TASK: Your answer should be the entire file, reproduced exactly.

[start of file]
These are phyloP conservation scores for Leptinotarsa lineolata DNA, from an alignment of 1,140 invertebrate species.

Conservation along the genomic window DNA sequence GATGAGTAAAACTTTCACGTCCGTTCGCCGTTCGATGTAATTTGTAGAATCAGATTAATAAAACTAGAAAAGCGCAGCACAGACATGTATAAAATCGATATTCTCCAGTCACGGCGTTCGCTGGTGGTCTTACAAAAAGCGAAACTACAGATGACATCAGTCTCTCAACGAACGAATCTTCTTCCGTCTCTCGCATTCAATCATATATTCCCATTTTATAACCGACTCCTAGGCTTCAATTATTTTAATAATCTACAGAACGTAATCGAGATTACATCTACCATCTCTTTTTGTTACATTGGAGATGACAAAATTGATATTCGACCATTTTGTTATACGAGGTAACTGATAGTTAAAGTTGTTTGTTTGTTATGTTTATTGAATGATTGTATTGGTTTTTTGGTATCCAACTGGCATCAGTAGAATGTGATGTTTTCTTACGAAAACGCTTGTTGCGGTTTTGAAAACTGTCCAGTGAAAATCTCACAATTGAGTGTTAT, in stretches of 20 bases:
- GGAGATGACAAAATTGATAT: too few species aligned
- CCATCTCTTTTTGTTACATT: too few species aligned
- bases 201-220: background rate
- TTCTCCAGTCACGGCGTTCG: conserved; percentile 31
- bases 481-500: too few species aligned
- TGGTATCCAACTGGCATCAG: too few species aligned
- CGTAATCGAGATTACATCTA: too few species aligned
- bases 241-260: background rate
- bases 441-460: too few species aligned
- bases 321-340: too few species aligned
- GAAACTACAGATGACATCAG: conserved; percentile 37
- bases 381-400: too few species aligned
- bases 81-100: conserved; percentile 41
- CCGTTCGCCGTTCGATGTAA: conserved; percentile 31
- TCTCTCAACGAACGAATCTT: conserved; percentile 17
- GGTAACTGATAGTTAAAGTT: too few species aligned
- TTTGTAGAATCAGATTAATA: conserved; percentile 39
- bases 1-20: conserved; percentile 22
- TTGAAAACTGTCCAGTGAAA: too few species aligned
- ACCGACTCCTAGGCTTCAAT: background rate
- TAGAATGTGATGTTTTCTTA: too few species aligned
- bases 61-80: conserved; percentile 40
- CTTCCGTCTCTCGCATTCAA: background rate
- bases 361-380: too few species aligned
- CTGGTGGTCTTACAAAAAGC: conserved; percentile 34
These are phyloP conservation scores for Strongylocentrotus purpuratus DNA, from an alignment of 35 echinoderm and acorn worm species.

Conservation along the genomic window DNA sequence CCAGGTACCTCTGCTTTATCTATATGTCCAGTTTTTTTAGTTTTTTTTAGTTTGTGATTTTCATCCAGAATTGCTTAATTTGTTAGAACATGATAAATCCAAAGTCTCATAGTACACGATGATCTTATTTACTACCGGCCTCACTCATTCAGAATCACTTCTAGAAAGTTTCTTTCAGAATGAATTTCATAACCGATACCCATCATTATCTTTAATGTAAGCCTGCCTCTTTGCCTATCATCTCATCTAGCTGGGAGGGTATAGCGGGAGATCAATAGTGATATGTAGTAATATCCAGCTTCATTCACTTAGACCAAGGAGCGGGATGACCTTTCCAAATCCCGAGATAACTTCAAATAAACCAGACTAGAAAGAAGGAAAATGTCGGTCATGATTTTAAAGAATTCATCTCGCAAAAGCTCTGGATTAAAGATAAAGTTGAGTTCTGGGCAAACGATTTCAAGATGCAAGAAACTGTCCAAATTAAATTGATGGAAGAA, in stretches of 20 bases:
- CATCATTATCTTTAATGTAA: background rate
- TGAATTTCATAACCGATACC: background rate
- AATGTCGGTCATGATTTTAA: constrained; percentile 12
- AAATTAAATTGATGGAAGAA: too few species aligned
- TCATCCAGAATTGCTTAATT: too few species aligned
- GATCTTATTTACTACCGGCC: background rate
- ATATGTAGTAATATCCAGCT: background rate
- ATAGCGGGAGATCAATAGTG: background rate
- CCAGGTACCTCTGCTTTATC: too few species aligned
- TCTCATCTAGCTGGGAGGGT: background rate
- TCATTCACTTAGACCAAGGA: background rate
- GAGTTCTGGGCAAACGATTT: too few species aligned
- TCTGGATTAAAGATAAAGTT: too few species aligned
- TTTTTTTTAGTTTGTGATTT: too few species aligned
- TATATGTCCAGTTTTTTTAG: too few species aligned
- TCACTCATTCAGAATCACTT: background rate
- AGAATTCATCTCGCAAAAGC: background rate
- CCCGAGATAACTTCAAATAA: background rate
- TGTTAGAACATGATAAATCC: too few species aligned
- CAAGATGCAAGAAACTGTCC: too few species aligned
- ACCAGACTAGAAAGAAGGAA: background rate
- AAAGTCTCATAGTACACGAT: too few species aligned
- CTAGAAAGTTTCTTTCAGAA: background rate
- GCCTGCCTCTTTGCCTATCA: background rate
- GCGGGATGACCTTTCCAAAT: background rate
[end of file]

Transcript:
These are phyloP conservation scores for Leptinotarsa lineolata DNA, from an alignment of 1,140 invertebrate species.

Conservation along the genomic window DNA sequence GATGAGTAAAACTTTCACGTCCGTTCGCCGTTCGATGTAATTTGTAGAATCAGATTAATAAAACTAGAAAAGCGCAGCACAGACATGTATAAAATCGATATTCTCCAGTCACGGCGTTCGCTGGTGGTCTTACAAAAAGCGAAACTACAGATGACATCAGTCTCTCAACGAACGAATCTTCTTCCGTCTCTCGCATTCAATCATATATTCCCATTTTATAACCGACTCCTAGGCTTCAATTATTTTAATAATCTACAGAACGTAATCGAGATTACATCTACCATCTCTTTTTGTTACATTGGAGATGACAAAATTGATATTCGACCATTTTGTTATACGAGGTAACTGATAGTTAAAGTTGTTTGTTTGTTATGTTTATTGAATGATTGTATTGGTTTTTTGGTATCCAACTGGCATCAGTAGAATGTGATGTTTTCTTACGAAAACGCTTGTTGCGGTTTTGAAAACTGTCCAGTGAAAATCTCACAATTGAGTGTTAT, in stretches of 20 bases:
- GGAGATGACAAAATTGATAT: too few species aligned
- CCATCTCTTTTTGTTACATT: too few species aligned
- bases 201-220: background rate
- TTCTCCAGTCACGGCGTTCG: conserved; percentile 31
- bases 481-500: too few species aligned
- TGGTATCCAACTGGCATCAG: too few species aligned
- CGTAATCGAGATTACATCTA: too few species aligned
- bases 241-260: background rate
- bases 441-460: too few species aligned
- bases 321-340: too few species aligned
- GAAACTACAGATGACATCAG: conserved; percentile 37
- bases 381-400: too few species aligned
- bases 81-100: conserved; percentile 41
- CCGTTCGCCGTTCGATGTAA: conserved; percentile 31
- TCTCTCAACGAACGAATCTT: conserved; percentile 17
- GGTAACTGATAGTTAAAGTT: too few species aligned
- TTTGTAGAATCAGATTAATA: conserved; percentile 39
- bases 1-20: conserved; percentile 22
- TTGAAAACTGTCCAGTGAAA: too few species aligned
- ACCGACTCCTAGGCTTCAAT: background rate
- TAGAATGTGATGTTTTCTTA: too few species aligned
- bases 61-80: conserved; percentile 40
- CTTCCGTCTCTCGCATTCAA: background rate
- bases 361-380: too few species aligned
- CTGGTGGTCTTACAAAAAGC: conserved; percentile 34
These are phyloP conservation scores for Strongylocentrotus purpuratus DNA, from an alignment of 35 echinoderm and acorn worm species.

Conservation along the genomic window DNA sequence CCAGGTACCTCTGCTTTATCTATATGTCCAGTTTTTTTAGTTTTTTTTAGTTTGTGATTTTCATCCAGAATTGCTTAATTTGTTAGAACATGATAAATCCAAAGTCTCATAGTACACGATGATCTTATTTACTACCGGCCTCACTCATTCAGAATCACTTCTAGAAAGTTTCTTTCAGAATGAATTTCATAACCGATACCCATCATTATCTTTAATGTAAGCCTGCCTCTTTGCCTATCATCTCATCTAGCTGGGAGGGTATAGCGGGAGATCAATAGTGATATGTAGTAATATCCAGCTTCATTCACTTAGACCAAGGAGCGGGATGACCTTTCCAAATCCCGAGATAACTTCAAATAAACCAGACTAGAAAGAAGGAAAATGTCGGTCATGATTTTAAAGAATTCATCTCGCAAAAGCTCTGGATTAAAGATAAAGTTGAGTTCTGGGCAAACGATTTCAAGATGCAAGAAACTGTCCAAATTAAATTGATGGAAGAA, in stretches of 20 bases:
- CATCATTATCTTTAATGTAA: background rate
- TGAATTTCATAACCGATACC: background rate
- AATGTCGGTCATGATTTTAA: constrained; percentile 12
- AAATTAAATTGATGGAAGAA: too few species aligned
- TCATCCAGAATTGCTTAATT: too few species aligned
- GATCTTATTTACTACCGGCC: background rate
- ATATGTAGTAATATCCAGCT: background rate
- ATAGCGGGAGATCAATAGTG: background rate
- CCAGGTACCTCTGCTTTATC: too few species aligned
- TCTCATCTAGCTGGGAGGGT: background rate
- TCATTCACTTAGACCAAGGA: background rate
- GAGTTCTGGGCAAACGATTT: too few species aligned
- TCTGGATTAAAGATAAAGTT: too few species aligned
- TTTTTTTTAGTTTGTGATTT: too few species aligned
- TATATGTCCAGTTTTTTTAG: too few species aligned
- TCACTCATTCAGAATCACTT: background rate
- AGAATTCATCTCGCAAAAGC: background rate
- CCCGAGATAACTTCAAATAA: background rate
- TGTTAGAACATGATAAATCC: too few species aligned
- CAAGATGCAAGAAACTGTCC: too few species aligned
- ACCAGACTAGAAAGAAGGAA: background rate
- AAAGTCTCATAGTACACGAT: too few species aligned
- CTAGAAAGTTTCTTTCAGAA: background rate
- GCCTGCCTCTTTGCCTATCA: background rate
- GCGGGATGACCTTTCCAAAT: background rate